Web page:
“My first rhythm game I ever played was Dance Dance Revolution way back in 1999. I used to watch a lot of Japanese television news shows that were in English, and we had one here in Canada called Hello Japan (i think it was called Hello japan), and they pretty much covered what was neat and interesting in Japan. And thats when I first discovered DDR. Lucky for me, it wasn’t soon after that broadcast that a local arcade got the first DDR machine in Canada. After this happened I skipped a whole lot of school!! At the time I had never played anything else like it, I was an avid fighting game fanatic (Killer Instinct, Street Fighter, King of Fighters) it was difficult, but on the easy levels it wasn’t too hard. From there me and my friends would download step sheets from the internet so we could memorize steps and we got pretty good on our own. At the time, nobody at the arcade was even touching DDR. People couldn’t figure out how to play it, what the point of the game was. They would just crowd around us and watch. I made lots of friends from playing DDR, so many that there wasn’t a single day I walked into the arcade that I didn’t know half a dozen kids who were waiting around the DDR machine. The new kids to the game so we spent alot of time teaching people how to play, or played with them to keep them alive so they could practice. This was basically and every day thing for months, until all of us became a DDR crew, (as sad as that sounds looking back). We basically mastered DDR, we could play every song on any difficulty and get perfect scores every time, play double mode, and some of us even could play backwards without looking at the screen. The great thing about this arcade was that it not only had DDR, but it had Guitar Freaks, and Beatmania. So I grew to love those games as well. With the popularity of DDR growing, a lot of us in the group would go to different arcades which got DDR machines and we’d go there to test our skills against different arcade DDR crews. We held tournaments, it was a pretty memorable time for gaming for me. I don’t play much DDR anymore, I think I personally outgrew the game many years ago. It got to a point where a new version would come out, and we’d all pick the most extreme song right away, and we could beat it without any hesitations. So to me the challenge went away. However if I even attempt to play DDR these days, I feel winded and tired after the first song.. Maybe it’s my old age catching up to me, I’m not as chipper as I was when I was a teenager.. Mind you 12 hour long days at the arcade playing DDR were pretty normal back then.. (no lie 12 hour days playing DDR). These days, I still play the occasional game of Guitar Freaks, I own the guitar controller for PS2 and it shocked me when Guitar Hero game out, and how popular it was.. Considering nobody had even herd of Guitar Freaks (I know it’s a Japanese game, but nobody had a clue) I have beatmania, but I’m a novice player at best. I’ve seen some real beasts on Beatmania. I’ve played para-para paradise in Arcades, this was during the DDR era. Para Para dancing was very popular in japan (its like a choreographed dance to a song, and each song has it’s own dance, way to much memorization for my liking) so the game was based on the actual dance moves to the songs.. I find most people who played Para Para in North America didn’t realize that actual dance moves were to be done rather than just hitting the “notes or beats” on target. DanceManiaX was also a great beat game, that is rarely remembered, this game was kinda like para para except it was 4 sensors 2 on top, and 2 on the bottom of these saucer shaped discs in front of you. and the point was to hover your hand above or below the sensor rather than doing steps like in DDR you just waved your hands over sensors. Very fun, very short lived. I still have yet to get Guitar Hero or Rock band, still I think I’d prefer Guitar Freaks, and Drum Mania. I do find those games to be much more difficult than the American rhythm games. The rhythm genre is definitely my favorite these days, weather it’s Taiko Drum master, DJ Max, Guitar Hero, I find these games are easy to pick up and have fun with and anybody can really enjoy them, weather or not you are a novice or a expert. Unlike fighting games of FPS, (which I still play very often) really if you aren’t very good at them, it’s hard to enjoy a game where you are losing all the time.” – Bahzad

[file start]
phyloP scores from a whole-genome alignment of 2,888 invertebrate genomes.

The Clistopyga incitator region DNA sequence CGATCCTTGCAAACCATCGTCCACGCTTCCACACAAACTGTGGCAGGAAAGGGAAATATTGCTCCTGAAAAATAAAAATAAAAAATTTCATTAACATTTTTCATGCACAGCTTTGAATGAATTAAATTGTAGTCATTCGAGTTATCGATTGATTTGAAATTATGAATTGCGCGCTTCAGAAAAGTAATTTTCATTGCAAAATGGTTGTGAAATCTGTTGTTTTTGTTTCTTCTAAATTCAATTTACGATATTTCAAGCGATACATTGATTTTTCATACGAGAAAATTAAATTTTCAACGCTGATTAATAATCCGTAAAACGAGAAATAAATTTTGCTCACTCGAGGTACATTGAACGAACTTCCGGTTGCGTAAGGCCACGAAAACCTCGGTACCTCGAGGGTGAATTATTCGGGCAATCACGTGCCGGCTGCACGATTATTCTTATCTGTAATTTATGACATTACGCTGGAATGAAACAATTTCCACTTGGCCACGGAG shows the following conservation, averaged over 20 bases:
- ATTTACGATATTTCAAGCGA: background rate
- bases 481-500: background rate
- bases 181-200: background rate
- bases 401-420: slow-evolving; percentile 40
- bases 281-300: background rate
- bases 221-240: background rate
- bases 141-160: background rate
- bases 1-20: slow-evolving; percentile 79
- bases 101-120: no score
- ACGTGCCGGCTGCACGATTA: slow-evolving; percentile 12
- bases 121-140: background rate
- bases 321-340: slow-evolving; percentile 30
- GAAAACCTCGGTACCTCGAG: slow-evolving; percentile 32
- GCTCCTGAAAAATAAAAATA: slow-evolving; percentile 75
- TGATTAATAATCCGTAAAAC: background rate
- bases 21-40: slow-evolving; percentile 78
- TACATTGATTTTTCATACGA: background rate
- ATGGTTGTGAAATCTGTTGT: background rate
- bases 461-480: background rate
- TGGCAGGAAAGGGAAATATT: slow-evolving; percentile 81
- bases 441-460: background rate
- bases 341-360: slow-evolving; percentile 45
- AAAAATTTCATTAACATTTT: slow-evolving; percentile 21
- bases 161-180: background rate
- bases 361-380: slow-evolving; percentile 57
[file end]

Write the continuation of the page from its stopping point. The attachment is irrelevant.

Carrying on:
“Gitaroo Man is such a classic, yet it’s greatness is almost forgotten in a world of seemingly never-ending first person shooters, driving and fighting clones. I actually discovered Gitaroo Man in my local library where you can rent PS2 games for a week at a time – it was free back then, but I think you have to pay a few pence / cents now (but still great value). I found it really reinvented the rhythm action gameplay, the way you used timing in each aspect of the fight – and the use of the analog stick was perfect, albeit a bit strange and difficult to start off with. I agree with you on The Legendary Theme – it’s a great piece of music, and in both versions I felt really emotional when I played it (and the game really makes you feel like you’re playing it, which is great!). Very challenging at times (which can be frustrating), but take a break and relax, and when you finally beat the level you really feel like you’ve achieved something! Even though I completed it in the week I rented it, I still went out to buy my own copy, and always urge my friends to try it so they don’t miss out. Back in the late 80′s and early 90′s I loved the button mashing gameplay of the Olympics and sports games, but when I played PaRappa The Rapper I knew I’d found my calling – this is the first proper rhythm action game I can remember playing, and it seems to be the one that launched the whole genre. To this day I will still fire it up for a few laughs, and I can still remember the words to all the songs off by heart! Surprisingly though I didn’t like it’s sequel, nor UmJammer Lammy – they just didn’t feel like they had the same spark. Since then I’ve sought after these types of games far and wide – some of my favourites being Elite Beat Agents, Vib-Ribbon and Space Channel 5 – if you’ve not played of any of these then I’d definitely recommend you check them out!” – Graham, Liverpool, UK
“My first try at Rhythm Games was a demo of Parrapa The Rappa on the PSX when it first came out. My brother was amazing at it, but whenever I tried, I could barely make it past the first verse or so in the introductory level. I felt extremely frustrated, and though I did come back to it at times, I didn’t progress much. I also tried Um Jammer Lammy when it first came out, but I had the same negative experience. I haven’t played a rhythm-based game since then for a long time, but when games such as DDR and Guitar Hero have suddenly taken gamers by storm, I was rather surprised. I decided to try Guitar Hero 3 at a party a few months ago. I was immediately addicted to it, and found the game to handle a whole lot better than Parrapa and Lammy. But in the end, despite the fun and excitement of the game, I honestly feel that if I am to play music, I’d rather learn on a real instrument – not of a controller on a video game.” – Danag